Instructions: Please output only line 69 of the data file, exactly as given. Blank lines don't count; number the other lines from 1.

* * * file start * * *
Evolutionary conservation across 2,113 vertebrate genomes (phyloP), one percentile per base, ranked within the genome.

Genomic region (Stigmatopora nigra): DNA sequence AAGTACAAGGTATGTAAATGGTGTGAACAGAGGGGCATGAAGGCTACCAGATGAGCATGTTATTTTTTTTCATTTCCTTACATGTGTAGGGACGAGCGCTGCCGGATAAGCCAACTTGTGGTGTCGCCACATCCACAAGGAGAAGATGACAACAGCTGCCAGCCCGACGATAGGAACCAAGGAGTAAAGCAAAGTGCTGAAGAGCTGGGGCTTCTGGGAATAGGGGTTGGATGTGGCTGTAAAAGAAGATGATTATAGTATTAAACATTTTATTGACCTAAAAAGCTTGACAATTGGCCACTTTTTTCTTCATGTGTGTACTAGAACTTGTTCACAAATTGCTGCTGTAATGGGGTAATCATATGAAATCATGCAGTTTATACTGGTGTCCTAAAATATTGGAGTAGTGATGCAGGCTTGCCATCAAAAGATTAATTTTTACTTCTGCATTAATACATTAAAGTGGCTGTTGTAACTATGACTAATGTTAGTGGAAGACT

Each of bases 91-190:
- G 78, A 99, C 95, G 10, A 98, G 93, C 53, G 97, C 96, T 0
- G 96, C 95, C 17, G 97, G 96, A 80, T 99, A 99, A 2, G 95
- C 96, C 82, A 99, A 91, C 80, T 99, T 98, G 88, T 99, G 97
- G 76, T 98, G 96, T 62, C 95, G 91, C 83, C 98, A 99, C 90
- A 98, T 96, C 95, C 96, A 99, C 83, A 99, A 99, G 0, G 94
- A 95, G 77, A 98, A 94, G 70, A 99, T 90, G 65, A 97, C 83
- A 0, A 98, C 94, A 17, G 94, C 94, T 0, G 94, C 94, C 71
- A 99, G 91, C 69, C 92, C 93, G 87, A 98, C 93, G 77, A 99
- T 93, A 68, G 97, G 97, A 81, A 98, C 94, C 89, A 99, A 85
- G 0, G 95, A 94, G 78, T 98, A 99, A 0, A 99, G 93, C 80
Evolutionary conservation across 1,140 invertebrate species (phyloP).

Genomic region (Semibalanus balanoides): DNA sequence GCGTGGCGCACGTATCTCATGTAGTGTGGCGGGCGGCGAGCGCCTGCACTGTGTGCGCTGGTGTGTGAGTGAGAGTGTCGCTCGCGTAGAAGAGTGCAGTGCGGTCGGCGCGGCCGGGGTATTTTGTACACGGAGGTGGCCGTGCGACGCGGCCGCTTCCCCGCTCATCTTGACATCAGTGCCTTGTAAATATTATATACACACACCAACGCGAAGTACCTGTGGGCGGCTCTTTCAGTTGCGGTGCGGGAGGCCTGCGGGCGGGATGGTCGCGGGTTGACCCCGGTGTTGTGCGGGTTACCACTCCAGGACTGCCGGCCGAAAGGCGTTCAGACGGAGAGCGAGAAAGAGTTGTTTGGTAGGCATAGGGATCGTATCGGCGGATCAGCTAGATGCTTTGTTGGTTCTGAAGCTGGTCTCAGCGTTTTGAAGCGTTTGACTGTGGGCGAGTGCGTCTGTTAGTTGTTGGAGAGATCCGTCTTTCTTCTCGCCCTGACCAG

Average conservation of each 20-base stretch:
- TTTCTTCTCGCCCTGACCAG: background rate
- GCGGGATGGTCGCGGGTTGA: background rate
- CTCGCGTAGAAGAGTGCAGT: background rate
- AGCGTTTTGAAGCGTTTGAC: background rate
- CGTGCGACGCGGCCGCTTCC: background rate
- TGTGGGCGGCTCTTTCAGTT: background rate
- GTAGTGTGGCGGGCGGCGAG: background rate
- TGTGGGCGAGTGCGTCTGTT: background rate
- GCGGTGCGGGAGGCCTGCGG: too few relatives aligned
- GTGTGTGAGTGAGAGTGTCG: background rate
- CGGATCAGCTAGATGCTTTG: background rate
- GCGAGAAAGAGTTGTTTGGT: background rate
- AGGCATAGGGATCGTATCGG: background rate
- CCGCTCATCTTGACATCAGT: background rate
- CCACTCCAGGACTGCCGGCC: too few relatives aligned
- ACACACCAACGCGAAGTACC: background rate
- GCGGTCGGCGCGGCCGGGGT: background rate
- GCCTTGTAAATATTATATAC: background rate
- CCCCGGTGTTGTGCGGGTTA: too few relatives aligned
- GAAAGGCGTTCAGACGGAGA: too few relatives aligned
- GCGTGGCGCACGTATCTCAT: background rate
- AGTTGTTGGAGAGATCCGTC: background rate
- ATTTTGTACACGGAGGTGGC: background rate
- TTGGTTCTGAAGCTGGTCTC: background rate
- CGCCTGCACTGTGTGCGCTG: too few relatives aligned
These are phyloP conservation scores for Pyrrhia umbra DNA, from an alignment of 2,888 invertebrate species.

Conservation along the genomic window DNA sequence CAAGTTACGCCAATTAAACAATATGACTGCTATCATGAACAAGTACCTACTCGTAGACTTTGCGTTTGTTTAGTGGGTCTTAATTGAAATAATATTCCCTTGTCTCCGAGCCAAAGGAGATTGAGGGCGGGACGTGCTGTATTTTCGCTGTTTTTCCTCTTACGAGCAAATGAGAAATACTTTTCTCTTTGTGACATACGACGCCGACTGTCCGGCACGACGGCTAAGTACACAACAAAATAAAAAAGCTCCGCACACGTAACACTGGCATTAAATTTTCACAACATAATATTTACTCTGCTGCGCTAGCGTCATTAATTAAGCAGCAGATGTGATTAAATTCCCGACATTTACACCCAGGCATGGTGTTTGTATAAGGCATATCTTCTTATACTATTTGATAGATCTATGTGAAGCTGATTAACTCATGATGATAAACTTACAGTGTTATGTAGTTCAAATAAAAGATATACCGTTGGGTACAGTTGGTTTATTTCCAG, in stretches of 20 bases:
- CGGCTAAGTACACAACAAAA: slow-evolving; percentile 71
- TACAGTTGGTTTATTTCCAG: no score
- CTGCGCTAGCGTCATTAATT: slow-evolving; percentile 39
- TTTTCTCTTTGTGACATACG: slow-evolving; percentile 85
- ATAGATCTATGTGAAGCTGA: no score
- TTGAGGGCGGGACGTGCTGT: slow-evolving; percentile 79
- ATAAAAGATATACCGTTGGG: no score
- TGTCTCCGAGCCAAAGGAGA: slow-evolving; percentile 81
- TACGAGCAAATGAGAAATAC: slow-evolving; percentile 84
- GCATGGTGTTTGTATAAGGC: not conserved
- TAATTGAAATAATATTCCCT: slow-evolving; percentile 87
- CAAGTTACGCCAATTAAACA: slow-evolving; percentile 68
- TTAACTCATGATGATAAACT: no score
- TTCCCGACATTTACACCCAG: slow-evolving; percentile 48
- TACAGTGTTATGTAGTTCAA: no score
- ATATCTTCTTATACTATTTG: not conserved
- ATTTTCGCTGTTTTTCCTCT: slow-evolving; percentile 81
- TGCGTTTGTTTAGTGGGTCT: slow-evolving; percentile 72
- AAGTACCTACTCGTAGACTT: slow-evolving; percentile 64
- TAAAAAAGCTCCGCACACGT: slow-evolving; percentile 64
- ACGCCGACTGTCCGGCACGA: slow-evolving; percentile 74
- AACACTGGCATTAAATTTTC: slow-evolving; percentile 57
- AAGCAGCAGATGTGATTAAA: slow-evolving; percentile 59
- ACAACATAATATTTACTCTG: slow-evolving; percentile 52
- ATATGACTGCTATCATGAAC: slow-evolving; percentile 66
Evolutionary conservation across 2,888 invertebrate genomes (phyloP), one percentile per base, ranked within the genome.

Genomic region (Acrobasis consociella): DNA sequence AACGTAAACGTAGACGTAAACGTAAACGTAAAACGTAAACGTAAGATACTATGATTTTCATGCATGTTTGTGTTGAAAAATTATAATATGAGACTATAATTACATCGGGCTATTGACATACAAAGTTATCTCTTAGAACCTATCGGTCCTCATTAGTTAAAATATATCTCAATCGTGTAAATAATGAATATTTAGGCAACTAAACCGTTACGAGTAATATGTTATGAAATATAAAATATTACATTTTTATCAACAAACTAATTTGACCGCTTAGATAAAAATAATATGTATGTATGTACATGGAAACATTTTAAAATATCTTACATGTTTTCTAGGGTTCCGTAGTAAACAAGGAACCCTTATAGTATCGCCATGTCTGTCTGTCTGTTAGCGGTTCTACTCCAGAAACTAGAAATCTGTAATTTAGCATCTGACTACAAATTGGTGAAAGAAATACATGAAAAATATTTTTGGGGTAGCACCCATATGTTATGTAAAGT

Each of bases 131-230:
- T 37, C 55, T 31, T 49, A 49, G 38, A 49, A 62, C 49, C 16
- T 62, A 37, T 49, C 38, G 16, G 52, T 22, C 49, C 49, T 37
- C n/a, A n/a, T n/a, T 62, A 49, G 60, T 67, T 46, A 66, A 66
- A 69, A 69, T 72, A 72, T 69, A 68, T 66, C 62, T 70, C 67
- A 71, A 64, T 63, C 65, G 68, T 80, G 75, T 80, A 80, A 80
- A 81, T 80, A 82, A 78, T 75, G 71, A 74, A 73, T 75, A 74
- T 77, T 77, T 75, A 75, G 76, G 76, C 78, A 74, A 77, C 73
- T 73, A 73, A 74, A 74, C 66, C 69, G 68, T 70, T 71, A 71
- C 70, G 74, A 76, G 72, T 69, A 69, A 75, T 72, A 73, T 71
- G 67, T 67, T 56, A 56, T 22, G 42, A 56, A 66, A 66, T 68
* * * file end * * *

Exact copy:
Evolutionary conservation across 2,888 invertebrate genomes (phyloP), one percentile per base, ranked within the genome.